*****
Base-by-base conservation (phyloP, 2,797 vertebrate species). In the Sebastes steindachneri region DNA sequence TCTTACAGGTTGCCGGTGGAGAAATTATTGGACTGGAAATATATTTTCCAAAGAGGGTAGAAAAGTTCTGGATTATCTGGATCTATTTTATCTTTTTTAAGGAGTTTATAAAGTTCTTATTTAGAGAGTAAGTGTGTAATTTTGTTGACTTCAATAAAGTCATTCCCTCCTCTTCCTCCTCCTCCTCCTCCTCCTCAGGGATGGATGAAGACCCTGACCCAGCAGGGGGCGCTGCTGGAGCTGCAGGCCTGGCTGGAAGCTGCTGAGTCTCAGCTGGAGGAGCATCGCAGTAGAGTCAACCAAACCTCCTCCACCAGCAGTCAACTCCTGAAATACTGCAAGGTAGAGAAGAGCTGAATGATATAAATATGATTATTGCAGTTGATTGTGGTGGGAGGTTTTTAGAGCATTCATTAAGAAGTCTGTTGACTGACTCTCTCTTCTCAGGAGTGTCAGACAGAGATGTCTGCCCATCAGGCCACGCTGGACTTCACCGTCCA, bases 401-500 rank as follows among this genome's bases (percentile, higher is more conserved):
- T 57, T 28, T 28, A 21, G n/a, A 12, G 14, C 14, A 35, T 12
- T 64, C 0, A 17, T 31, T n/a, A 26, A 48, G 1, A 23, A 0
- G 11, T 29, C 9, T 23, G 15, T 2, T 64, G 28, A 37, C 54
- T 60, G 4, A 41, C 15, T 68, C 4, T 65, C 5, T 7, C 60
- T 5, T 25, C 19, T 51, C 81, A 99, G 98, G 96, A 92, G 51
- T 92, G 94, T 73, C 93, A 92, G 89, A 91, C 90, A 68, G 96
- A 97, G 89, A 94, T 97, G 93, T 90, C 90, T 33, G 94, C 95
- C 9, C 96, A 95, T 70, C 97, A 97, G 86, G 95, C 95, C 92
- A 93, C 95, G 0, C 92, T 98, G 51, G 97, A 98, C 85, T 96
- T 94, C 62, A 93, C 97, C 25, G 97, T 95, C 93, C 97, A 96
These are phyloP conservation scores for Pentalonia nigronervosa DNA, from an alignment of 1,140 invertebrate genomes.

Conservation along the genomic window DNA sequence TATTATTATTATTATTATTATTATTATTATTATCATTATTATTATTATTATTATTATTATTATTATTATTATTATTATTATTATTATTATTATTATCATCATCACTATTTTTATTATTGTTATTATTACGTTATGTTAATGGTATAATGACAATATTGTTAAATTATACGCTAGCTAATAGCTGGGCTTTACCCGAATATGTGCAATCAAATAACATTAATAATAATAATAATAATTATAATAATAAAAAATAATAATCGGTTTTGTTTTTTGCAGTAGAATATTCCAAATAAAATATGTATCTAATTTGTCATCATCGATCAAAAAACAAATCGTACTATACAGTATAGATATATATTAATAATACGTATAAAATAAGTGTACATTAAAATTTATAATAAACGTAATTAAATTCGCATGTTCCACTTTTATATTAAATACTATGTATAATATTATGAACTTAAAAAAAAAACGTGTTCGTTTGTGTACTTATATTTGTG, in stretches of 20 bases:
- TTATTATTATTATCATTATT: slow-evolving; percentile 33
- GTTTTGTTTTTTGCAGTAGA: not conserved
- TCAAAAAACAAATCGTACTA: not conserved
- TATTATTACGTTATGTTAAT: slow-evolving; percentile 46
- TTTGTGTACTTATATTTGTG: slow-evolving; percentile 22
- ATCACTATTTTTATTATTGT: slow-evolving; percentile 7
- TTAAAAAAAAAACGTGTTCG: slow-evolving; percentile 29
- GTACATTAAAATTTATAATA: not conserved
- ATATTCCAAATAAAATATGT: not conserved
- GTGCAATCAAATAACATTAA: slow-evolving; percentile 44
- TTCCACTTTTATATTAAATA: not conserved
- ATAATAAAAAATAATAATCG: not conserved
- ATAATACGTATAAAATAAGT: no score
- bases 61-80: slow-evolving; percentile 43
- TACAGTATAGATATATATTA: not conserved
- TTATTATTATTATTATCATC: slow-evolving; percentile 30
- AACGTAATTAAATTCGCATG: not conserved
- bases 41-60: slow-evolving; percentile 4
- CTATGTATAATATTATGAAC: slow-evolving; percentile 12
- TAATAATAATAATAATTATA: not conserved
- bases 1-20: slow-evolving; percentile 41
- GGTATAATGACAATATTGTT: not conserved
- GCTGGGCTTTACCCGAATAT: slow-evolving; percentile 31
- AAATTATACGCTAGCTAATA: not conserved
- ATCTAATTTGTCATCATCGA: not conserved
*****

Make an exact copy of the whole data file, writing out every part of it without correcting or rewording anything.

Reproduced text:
Base-by-base conservation (phyloP, 2,797 vertebrate species). In the Sebastes steindachneri region DNA sequence TCTTACAGGTTGCCGGTGGAGAAATTATTGGACTGGAAATATATTTTCCAAAGAGGGTAGAAAAGTTCTGGATTATCTGGATCTATTTTATCTTTTTTAAGGAGTTTATAAAGTTCTTATTTAGAGAGTAAGTGTGTAATTTTGTTGACTTCAATAAAGTCATTCCCTCCTCTTCCTCCTCCTCCTCCTCCTCCTCAGGGATGGATGAAGACCCTGACCCAGCAGGGGGCGCTGCTGGAGCTGCAGGCCTGGCTGGAAGCTGCTGAGTCTCAGCTGGAGGAGCATCGCAGTAGAGTCAACCAAACCTCCTCCACCAGCAGTCAACTCCTGAAATACTGCAAGGTAGAGAAGAGCTGAATGATATAAATATGATTATTGCAGTTGATTGTGGTGGGAGGTTTTTAGAGCATTCATTAAGAAGTCTGTTGACTGACTCTCTCTTCTCAGGAGTGTCAGACAGAGATGTCTGCCCATCAGGCCACGCTGGACTTCACCGTCCA, bases 401-500 rank as follows among this genome's bases (percentile, higher is more conserved):
- T 57, T 28, T 28, A 21, G n/a, A 12, G 14, C 14, A 35, T 12
- T 64, C 0, A 17, T 31, T n/a, A 26, A 48, G 1, A 23, A 0
- G 11, T 29, C 9, T 23, G 15, T 2, T 64, G 28, A 37, C 54
- T 60, G 4, A 41, C 15, T 68, C 4, T 65, C 5, T 7, C 60
- T 5, T 25, C 19, T 51, C 81, A 99, G 98, G 96, A 92, G 51
- T 92, G 94, T 73, C 93, A 92, G 89, A 91, C 90, A 68, G 96
- A 97, G 89, A 94, T 97, G 93, T 90, C 90, T 33, G 94, C 95
- C 9, C 96, A 95, T 70, C 97, A 97, G 86, G 95, C 95, C 92
- A 93, C 95, G 0, C 92, T 98, G 51, G 97, A 98, C 85, T 96
- T 94, C 62, A 93, C 97, C 25, G 97, T 95, C 93, C 97, A 96
These are phyloP conservation scores for Pentalonia nigronervosa DNA, from an alignment of 1,140 invertebrate genomes.

Conservation along the genomic window DNA sequence TATTATTATTATTATTATTATTATTATTATTATCATTATTATTATTATTATTATTATTATTATTATTATTATTATTATTATTATTATTATTATTATCATCATCACTATTTTTATTATTGTTATTATTACGTTATGTTAATGGTATAATGACAATATTGTTAAATTATACGCTAGCTAATAGCTGGGCTTTACCCGAATATGTGCAATCAAATAACATTAATAATAATAATAATAATTATAATAATAAAAAATAATAATCGGTTTTGTTTTTTGCAGTAGAATATTCCAAATAAAATATGTATCTAATTTGTCATCATCGATCAAAAAACAAATCGTACTATACAGTATAGATATATATTAATAATACGTATAAAATAAGTGTACATTAAAATTTATAATAAACGTAATTAAATTCGCATGTTCCACTTTTATATTAAATACTATGTATAATATTATGAACTTAAAAAAAAAACGTGTTCGTTTGTGTACTTATATTTGTG, in stretches of 20 bases:
- TTATTATTATTATCATTATT: slow-evolving; percentile 33
- GTTTTGTTTTTTGCAGTAGA: not conserved
- TCAAAAAACAAATCGTACTA: not conserved
- TATTATTACGTTATGTTAAT: slow-evolving; percentile 46
- TTTGTGTACTTATATTTGTG: slow-evolving; percentile 22
- ATCACTATTTTTATTATTGT: slow-evolving; percentile 7
- TTAAAAAAAAAACGTGTTCG: slow-evolving; percentile 29
- GTACATTAAAATTTATAATA: not conserved
- ATATTCCAAATAAAATATGT: not conserved
- GTGCAATCAAATAACATTAA: slow-evolving; percentile 44
- TTCCACTTTTATATTAAATA: not conserved
- ATAATAAAAAATAATAATCG: not conserved
- ATAATACGTATAAAATAAGT: no score
- bases 61-80: slow-evolving; percentile 43
- TACAGTATAGATATATATTA: not conserved
- TTATTATTATTATTATCATC: slow-evolving; percentile 30
- AACGTAATTAAATTCGCATG: not conserved
- bases 41-60: slow-evolving; percentile 4
- CTATGTATAATATTATGAAC: slow-evolving; percentile 12
- TAATAATAATAATAATTATA: not conserved
- bases 1-20: slow-evolving; percentile 41
- GGTATAATGACAATATTGTT: not conserved
- GCTGGGCTTTACCCGAATAT: slow-evolving; percentile 31
- AAATTATACGCTAGCTAATA: not conserved
- ATCTAATTTGTCATCATCGA: not conserved